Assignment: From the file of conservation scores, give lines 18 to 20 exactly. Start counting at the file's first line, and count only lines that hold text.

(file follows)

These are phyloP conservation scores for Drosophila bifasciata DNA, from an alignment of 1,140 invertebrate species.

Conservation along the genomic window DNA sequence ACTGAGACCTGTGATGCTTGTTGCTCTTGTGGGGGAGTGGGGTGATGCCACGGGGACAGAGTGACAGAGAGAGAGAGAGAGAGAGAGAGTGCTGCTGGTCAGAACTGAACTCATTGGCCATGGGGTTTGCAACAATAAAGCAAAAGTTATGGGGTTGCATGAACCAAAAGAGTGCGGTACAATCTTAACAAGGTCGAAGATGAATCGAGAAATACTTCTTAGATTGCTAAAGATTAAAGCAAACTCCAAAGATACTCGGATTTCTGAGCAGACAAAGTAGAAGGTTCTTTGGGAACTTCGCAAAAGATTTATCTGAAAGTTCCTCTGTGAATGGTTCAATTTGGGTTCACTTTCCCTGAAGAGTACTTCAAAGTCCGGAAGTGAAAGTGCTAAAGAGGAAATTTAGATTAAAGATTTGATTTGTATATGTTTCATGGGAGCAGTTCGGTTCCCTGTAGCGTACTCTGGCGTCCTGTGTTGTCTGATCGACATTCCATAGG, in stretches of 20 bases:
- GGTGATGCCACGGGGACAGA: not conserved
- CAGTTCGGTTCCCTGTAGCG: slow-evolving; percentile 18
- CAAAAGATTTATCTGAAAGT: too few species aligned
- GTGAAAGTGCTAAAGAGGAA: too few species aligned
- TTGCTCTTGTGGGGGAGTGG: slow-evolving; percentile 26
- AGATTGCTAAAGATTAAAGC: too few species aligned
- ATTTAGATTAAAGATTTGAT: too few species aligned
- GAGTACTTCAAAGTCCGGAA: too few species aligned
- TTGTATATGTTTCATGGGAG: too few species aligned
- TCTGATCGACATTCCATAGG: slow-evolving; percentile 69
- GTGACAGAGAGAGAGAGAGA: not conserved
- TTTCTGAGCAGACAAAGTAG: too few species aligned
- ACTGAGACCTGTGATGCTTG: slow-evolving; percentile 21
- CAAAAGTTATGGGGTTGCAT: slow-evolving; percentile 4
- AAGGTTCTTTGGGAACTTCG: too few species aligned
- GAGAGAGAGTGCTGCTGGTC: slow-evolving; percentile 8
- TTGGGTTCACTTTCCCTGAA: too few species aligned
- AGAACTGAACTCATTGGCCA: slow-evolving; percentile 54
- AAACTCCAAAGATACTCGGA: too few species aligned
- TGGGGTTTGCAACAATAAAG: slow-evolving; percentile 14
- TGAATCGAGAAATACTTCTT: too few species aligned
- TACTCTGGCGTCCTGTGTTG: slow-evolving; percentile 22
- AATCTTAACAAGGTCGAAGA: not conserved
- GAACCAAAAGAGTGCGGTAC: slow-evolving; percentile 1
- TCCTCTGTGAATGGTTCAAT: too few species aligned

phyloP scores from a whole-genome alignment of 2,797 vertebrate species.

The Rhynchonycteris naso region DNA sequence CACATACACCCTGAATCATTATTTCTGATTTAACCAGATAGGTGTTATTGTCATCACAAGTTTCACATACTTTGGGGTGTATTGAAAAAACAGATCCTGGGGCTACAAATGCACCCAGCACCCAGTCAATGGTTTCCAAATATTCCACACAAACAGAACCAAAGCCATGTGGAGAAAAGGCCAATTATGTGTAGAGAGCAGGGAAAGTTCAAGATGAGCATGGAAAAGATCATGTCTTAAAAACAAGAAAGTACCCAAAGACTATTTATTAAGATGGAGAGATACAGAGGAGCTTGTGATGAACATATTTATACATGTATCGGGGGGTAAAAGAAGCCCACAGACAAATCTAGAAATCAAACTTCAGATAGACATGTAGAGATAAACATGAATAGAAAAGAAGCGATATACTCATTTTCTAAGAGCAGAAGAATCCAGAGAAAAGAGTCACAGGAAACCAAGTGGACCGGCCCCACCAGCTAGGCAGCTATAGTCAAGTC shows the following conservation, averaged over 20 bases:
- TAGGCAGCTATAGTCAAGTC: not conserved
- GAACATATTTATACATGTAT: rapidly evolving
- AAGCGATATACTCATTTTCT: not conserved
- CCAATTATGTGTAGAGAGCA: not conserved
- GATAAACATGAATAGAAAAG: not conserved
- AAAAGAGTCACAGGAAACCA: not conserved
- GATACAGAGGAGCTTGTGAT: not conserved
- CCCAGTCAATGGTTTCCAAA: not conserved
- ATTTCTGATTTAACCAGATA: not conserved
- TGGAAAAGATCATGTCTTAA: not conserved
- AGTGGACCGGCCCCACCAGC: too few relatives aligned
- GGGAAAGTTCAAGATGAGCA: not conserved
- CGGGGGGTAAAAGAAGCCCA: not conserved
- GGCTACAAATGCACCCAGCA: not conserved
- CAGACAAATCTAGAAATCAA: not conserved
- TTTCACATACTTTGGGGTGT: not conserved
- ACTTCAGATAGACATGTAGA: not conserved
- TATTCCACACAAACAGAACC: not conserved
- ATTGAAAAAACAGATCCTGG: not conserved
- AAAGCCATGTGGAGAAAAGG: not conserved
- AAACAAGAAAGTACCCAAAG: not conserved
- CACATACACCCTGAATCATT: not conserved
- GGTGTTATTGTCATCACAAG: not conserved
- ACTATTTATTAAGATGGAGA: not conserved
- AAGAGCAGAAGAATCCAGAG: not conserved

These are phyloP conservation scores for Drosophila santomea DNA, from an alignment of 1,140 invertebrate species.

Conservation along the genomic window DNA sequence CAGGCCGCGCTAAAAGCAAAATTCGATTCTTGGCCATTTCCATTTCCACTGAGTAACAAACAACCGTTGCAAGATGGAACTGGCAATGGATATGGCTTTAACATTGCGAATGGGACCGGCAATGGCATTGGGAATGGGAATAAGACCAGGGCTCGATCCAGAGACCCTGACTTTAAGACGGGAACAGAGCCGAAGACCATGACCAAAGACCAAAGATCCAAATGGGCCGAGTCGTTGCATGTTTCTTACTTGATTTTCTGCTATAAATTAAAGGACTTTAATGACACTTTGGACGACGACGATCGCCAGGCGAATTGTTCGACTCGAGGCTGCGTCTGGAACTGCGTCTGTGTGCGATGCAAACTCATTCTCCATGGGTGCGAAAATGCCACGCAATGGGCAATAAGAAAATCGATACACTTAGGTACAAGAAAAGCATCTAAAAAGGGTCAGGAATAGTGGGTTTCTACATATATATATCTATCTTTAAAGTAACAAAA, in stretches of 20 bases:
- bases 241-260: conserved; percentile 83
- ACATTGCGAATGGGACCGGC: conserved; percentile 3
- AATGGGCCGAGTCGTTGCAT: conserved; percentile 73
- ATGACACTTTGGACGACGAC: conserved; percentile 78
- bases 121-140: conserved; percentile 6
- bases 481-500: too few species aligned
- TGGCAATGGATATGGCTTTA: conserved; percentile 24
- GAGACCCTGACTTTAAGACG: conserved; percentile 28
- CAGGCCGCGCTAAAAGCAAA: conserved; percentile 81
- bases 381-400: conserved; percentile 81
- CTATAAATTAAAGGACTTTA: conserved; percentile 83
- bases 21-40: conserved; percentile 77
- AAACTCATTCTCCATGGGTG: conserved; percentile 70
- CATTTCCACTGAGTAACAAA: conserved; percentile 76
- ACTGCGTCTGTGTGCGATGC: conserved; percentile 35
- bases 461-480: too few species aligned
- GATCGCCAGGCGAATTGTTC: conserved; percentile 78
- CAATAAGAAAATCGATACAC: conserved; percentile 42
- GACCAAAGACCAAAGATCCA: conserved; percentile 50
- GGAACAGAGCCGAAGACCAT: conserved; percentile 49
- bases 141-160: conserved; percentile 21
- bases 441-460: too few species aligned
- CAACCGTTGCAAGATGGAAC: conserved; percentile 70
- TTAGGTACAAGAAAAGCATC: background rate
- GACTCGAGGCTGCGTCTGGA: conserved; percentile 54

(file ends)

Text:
- GAGAGAGAGTGCTGCTGGTC: slow-evolving; percentile 8
- TTGGGTTCACTTTCCCTGAA: too few species aligned
- AGAACTGAACTCATTGGCCA: slow-evolving; percentile 54